Social Support As Social Capital. Social Isolation As Lack of Support. a Generator Instrument for Measuring Social Capital.

Wednesday, 13 July 2016: 09:30
Location: Hörsaal 12 (Juridicum)
Oral Presentation
Gerhard PAULINGER, University of Vienna, Austria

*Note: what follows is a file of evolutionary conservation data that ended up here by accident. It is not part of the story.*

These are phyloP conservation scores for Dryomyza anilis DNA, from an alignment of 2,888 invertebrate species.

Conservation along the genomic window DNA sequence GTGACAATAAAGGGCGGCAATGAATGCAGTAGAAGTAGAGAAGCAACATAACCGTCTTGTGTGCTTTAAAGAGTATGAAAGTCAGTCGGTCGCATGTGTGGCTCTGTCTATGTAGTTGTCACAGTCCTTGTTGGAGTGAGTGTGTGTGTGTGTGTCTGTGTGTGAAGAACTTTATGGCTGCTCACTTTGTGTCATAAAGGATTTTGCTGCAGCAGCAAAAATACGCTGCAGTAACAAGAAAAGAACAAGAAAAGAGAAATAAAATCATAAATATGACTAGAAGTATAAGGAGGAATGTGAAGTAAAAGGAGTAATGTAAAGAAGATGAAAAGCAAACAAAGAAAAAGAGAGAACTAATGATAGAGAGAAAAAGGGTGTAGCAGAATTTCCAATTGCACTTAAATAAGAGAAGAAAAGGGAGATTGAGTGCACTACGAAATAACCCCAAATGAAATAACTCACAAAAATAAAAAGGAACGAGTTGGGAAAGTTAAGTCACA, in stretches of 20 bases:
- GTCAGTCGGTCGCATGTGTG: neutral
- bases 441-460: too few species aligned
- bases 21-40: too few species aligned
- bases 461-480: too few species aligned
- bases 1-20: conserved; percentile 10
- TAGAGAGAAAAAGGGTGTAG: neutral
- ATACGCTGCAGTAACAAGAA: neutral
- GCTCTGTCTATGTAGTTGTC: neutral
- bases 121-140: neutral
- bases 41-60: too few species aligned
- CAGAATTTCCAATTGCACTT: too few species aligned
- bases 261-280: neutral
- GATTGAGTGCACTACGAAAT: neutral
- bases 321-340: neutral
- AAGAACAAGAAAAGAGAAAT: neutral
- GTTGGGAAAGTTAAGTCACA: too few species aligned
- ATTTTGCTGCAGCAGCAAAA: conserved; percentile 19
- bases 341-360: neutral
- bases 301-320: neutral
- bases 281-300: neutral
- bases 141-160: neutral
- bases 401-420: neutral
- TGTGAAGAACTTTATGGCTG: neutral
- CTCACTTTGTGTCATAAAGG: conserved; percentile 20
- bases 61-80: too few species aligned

Measuring complex concepts as Social Isolation, Social Support or Social Capital (SC) in a survey is a sophisticated task, due to a broad variety of definitions and operationalizations. Different kinds of generator instruments highlight and measure different properties of an individual social network: e.g. the size of a social network, the different kinds of contacts, the ressources and abilities of these contacts. To conclude from these measures to an amount of SC or a grade of Social Isolation is not a trivial task. The idea is to combine the ideas of SC and Social Support to solve this problem to some extent. We define SC as subjectively perceived potential support from social networks and Social Isolation as the absence or low supply. SC is an individual asset, as useful resources accessible through social networks that help to achieve goals which would not be achievable otherwise. The individual perception and potential value of the available SC depends on (1) the availability of network contacts, (2) the ressources and capabilities of these network contacts, (3) the willingness of these network contacts to make their ressources available and further (4) the matching of the resources with the situation and the goal to be achieved, suggesting the modularity and adaptability of the instrument. Further we distinguish between informal and formal SC, arising from interpersonal networks or respectively from formal organizations (state, associations, church, etc.). An instrument following this derivation was developed and tested as a pilot in the Austrian 4th wave of the European Social Survey (ESS). The validity of the measures and the considerable effect of this measure on subjective quality of life were analyzed in multiple regression models. The single support dimensions were explained in regression models. The aim of the paper is to discuss the instrument, its results and implications.